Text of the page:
I might as well have been damned to Hell at that instant. If
only then I had remembered the question God asked of Job: Does
the rain have a father? Who fathers the drops of dew? From whose
womb comes the ice? Who gives birth to the frost from the heavens
when the waters become hard as stone, when the surface of the
deep is frozen? (Job 38:28-30, NIV). No other Scripture
I have seen so accurately shows the androgynous nature of the
God in Whom I believe. I can see God now as both Mother and Father
to those of this earth!
I have of late been indulging in
the letters of First-Wave Feminist Sarah Grimke to the head of
the Boston Female Anti-Slavery Society, Mary S. Parker. Sarah
Grimke wrote with such strength and belief that her words seem
to jump off the page and enrapture me. She believed fully in
the ability of women to act as equals to men in all endeavors.
I am unable to learn from sacred writ when woman was deprived
by God of her equality with man, Sarah stated. But
was woman, bearing the image of God, placed under the dominion
of her fellow man? Never! Jehovah could not surrender his authority
to govern his own immortal creatures into the hands of a being,
whom he knew, and whom his whole history proved, to be unworthy
of a trust so sacred and important. God could not do it, because
it is a direct contravention of his law, Thou shalt worship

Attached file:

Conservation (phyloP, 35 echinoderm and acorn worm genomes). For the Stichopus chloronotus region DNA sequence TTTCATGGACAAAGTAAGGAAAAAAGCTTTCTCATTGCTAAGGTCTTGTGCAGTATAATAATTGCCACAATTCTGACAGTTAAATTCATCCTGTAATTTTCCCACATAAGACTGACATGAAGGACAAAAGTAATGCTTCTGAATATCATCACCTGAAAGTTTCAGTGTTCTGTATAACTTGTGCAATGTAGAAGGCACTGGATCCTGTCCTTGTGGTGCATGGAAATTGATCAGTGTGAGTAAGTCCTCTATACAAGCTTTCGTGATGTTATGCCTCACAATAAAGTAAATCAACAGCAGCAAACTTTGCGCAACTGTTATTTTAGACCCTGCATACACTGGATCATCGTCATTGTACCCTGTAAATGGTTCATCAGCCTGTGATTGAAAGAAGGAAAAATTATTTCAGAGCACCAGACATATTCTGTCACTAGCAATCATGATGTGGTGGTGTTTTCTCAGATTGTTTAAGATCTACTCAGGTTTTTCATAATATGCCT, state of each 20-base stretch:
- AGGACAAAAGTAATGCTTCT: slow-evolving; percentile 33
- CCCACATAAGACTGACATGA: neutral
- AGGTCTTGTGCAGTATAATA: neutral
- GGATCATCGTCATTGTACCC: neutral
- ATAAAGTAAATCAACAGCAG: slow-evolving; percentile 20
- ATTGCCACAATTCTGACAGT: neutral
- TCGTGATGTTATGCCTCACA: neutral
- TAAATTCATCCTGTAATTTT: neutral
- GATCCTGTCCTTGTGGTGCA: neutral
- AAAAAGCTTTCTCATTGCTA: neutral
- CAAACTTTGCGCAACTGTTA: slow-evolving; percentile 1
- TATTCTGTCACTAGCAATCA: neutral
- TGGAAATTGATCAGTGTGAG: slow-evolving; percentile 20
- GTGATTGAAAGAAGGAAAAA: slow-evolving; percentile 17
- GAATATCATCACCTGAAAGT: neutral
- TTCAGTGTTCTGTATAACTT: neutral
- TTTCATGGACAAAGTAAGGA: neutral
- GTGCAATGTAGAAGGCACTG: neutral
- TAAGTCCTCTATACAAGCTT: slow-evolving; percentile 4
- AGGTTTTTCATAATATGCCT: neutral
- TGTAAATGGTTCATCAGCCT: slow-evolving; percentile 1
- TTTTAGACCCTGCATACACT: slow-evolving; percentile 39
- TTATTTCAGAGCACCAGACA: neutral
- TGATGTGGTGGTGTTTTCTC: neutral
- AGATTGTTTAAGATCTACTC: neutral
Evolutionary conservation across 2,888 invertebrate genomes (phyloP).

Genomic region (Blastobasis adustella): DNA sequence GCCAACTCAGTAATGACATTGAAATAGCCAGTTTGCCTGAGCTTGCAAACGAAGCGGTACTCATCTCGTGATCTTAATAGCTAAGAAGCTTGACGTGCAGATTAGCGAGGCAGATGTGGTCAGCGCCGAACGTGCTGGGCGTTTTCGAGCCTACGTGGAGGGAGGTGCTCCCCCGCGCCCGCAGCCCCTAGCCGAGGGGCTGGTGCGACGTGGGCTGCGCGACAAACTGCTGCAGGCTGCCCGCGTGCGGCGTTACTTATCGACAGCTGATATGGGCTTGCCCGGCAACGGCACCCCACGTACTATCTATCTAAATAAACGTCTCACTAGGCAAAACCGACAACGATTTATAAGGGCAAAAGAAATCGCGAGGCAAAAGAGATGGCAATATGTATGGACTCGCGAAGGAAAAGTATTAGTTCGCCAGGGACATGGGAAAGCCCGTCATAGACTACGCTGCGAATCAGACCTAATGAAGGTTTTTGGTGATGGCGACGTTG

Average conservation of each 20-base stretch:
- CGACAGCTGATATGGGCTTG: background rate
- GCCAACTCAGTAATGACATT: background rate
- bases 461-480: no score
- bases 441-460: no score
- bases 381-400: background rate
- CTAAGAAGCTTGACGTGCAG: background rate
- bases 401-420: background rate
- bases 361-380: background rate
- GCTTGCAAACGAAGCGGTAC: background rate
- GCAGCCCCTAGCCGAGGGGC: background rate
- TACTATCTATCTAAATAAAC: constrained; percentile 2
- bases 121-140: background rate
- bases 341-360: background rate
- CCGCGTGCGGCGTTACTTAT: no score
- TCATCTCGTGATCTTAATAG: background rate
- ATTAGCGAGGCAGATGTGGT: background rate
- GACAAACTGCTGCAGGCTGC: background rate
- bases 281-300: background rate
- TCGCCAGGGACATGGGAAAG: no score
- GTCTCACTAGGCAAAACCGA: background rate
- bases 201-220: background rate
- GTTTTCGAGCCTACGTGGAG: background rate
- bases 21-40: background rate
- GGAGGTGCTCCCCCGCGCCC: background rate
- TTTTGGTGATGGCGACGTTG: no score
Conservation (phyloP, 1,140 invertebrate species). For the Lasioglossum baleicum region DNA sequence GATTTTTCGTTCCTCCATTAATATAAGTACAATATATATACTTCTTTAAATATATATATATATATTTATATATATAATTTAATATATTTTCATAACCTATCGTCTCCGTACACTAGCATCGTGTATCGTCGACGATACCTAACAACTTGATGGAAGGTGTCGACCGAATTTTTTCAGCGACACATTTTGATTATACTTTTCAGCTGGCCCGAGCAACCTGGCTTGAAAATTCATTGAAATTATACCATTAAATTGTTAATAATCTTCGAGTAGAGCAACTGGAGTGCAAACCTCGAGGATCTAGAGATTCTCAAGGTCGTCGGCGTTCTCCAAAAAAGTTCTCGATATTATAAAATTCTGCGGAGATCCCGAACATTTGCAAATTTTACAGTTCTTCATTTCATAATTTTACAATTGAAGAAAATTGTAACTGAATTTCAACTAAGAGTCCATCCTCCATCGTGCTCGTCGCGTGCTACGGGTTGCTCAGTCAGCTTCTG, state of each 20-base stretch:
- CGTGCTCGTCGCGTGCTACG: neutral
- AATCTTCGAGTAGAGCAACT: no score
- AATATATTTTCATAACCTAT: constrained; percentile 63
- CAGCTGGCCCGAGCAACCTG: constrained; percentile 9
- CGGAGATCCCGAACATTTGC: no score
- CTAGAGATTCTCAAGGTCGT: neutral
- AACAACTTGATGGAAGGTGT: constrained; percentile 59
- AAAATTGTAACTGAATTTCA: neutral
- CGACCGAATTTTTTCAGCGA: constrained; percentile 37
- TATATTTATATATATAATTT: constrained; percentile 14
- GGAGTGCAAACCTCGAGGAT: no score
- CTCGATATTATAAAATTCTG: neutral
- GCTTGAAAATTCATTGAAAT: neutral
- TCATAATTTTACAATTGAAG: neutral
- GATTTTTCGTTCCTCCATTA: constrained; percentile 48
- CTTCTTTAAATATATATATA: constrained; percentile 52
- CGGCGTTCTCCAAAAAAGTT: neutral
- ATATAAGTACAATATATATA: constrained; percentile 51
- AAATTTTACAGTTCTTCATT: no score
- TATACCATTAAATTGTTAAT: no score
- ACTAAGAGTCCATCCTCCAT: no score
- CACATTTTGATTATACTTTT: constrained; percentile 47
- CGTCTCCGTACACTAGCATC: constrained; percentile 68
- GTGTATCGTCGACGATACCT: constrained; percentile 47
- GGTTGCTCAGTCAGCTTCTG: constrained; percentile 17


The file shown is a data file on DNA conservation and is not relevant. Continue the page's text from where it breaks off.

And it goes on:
the Lord thy God, and him only (italics hers) shalt thou
serve. [Matthew 4:10] Such courage and authority
can rarely be found in the writings of an average woman from
I now approach life with greater
fervor than I ever have, knowing that I can confront any of those
difficult questions posed by skeptics from either side of the
continuing feminist controversy. I can believe with the heart
of a Saint and write with the authority of one like Sarah Grimke.
Who knows whether you have come to the kingdom for such
a time as this, Mordecai once asked of the courageous and
godly Queen Esther (Esther 4:14 NKJV). The time is come now for
the Feminist Third Wave, and I am ready to do whatever is necessary,
using the talent with which I have been blessed, to reach for
full equality for women of all faiths.
NIV= New International Version
NKJV= New King James Version
For the complete text of Sarah Grimkes Letters on the Equality
of the Sexes, visit: http://www.pinn.net/~sunshine/book-sum/grimke3.html.
Read a response to this essay,
which includes links to a number of books that explore women's